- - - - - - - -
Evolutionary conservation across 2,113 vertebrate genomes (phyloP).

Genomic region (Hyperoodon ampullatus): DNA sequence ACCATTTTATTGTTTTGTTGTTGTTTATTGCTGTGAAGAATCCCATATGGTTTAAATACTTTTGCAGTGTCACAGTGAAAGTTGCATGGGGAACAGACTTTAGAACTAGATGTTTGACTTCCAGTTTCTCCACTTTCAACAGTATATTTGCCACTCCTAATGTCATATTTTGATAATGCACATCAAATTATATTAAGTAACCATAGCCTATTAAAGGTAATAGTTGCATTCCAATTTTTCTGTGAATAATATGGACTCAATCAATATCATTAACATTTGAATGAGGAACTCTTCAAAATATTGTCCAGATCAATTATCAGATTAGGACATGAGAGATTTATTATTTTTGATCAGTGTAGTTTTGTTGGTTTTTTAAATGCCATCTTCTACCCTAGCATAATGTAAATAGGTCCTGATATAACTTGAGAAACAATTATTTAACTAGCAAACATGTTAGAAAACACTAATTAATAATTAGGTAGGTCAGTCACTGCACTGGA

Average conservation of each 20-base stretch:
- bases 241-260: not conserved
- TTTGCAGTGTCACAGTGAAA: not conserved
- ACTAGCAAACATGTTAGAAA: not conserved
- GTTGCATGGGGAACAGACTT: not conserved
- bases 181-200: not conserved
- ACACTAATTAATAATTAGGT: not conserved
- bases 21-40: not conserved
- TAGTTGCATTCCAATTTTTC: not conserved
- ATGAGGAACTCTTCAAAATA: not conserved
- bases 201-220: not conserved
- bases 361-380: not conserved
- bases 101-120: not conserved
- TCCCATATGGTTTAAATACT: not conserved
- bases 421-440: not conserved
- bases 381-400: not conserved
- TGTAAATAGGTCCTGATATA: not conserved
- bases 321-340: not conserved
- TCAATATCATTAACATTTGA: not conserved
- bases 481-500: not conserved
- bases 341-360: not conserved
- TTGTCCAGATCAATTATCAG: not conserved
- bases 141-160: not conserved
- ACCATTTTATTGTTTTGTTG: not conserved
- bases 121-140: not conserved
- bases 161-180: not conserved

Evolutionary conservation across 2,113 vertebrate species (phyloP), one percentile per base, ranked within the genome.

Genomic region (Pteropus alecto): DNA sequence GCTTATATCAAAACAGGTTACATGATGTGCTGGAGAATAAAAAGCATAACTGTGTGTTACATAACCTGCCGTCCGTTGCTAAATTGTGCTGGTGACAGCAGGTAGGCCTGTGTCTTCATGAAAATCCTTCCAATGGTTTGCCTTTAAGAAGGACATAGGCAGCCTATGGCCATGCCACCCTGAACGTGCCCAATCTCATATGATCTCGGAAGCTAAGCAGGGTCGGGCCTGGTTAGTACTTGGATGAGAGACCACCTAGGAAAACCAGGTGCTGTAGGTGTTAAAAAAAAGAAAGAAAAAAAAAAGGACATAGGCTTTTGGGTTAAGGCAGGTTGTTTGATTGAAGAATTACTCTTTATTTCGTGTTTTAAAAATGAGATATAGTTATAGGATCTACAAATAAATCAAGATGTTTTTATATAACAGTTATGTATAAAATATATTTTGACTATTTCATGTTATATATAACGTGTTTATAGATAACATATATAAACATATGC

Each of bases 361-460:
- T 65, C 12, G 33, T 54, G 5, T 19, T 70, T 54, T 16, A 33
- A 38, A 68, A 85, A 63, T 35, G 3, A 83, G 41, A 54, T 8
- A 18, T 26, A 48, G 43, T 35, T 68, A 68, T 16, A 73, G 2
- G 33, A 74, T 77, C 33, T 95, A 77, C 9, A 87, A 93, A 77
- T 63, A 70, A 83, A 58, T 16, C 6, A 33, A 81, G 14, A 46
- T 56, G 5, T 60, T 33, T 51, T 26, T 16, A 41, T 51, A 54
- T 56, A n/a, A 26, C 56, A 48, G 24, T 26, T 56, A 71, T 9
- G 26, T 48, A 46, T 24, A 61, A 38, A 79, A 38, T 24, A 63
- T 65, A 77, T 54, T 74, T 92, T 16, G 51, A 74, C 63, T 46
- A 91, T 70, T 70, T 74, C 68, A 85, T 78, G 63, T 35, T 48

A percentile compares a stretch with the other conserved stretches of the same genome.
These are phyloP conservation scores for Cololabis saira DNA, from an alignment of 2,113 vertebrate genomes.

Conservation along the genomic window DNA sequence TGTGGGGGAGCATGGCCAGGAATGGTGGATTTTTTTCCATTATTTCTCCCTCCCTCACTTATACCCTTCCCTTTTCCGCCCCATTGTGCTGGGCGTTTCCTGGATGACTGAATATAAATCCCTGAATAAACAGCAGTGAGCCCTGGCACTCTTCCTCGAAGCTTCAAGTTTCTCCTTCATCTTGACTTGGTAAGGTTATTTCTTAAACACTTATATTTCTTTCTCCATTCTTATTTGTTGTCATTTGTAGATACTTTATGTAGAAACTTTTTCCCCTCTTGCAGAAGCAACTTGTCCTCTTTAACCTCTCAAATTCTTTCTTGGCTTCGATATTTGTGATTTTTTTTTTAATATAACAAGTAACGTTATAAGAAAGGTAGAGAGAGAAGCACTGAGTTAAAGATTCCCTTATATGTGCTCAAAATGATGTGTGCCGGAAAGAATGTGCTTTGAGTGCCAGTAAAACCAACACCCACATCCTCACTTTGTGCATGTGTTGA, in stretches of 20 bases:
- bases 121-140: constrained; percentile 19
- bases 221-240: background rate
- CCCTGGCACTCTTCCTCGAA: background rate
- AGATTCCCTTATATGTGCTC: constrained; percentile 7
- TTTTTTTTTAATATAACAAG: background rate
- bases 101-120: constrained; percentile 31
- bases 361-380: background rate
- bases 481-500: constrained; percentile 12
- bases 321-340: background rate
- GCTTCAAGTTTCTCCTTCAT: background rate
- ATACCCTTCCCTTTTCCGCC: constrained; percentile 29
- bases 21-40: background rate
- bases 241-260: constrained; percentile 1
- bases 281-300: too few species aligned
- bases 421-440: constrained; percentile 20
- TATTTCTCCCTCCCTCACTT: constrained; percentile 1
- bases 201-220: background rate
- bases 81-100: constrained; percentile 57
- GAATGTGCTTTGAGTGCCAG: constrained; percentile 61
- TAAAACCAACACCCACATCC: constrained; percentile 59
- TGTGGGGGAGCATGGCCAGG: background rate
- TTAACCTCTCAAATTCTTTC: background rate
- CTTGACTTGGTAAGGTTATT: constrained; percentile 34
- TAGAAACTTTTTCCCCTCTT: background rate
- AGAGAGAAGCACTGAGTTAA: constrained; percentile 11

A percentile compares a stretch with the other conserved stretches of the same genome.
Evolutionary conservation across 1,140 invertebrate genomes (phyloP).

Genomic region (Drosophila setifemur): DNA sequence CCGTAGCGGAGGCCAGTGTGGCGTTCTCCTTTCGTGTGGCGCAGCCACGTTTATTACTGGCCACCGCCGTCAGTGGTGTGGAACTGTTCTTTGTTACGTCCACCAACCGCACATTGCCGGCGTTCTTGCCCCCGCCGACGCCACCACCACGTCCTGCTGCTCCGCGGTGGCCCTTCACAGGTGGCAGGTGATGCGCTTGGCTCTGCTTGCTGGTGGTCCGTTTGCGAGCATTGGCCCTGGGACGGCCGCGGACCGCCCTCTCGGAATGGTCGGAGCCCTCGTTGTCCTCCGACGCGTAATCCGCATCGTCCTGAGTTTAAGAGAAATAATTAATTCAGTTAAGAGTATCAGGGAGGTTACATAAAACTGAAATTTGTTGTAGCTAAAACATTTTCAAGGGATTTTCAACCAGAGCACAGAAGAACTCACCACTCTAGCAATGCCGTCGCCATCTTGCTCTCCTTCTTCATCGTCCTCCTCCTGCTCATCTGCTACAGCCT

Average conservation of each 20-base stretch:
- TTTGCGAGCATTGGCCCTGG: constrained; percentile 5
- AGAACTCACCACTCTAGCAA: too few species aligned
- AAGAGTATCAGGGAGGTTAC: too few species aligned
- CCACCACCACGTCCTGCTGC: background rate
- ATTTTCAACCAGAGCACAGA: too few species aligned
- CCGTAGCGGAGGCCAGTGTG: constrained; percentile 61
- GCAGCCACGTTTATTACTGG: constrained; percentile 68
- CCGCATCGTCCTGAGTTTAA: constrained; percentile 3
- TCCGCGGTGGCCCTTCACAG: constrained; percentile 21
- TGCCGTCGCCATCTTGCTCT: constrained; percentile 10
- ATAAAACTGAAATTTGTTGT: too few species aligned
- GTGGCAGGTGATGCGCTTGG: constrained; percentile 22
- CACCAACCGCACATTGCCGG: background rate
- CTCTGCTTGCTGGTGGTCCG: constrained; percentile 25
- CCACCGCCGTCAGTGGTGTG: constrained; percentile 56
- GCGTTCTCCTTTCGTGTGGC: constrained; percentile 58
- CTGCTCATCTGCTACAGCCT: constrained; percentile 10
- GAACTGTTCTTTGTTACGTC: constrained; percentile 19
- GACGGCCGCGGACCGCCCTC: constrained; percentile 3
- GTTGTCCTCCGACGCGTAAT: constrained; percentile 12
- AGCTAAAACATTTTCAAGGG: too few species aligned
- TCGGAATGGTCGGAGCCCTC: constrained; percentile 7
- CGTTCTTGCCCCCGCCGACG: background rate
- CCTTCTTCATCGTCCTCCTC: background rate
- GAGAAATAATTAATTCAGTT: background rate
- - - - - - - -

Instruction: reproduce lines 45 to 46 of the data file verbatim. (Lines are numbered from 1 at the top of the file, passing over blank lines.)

- bases 121-140: constrained; percentile 19
- bases 221-240: background rate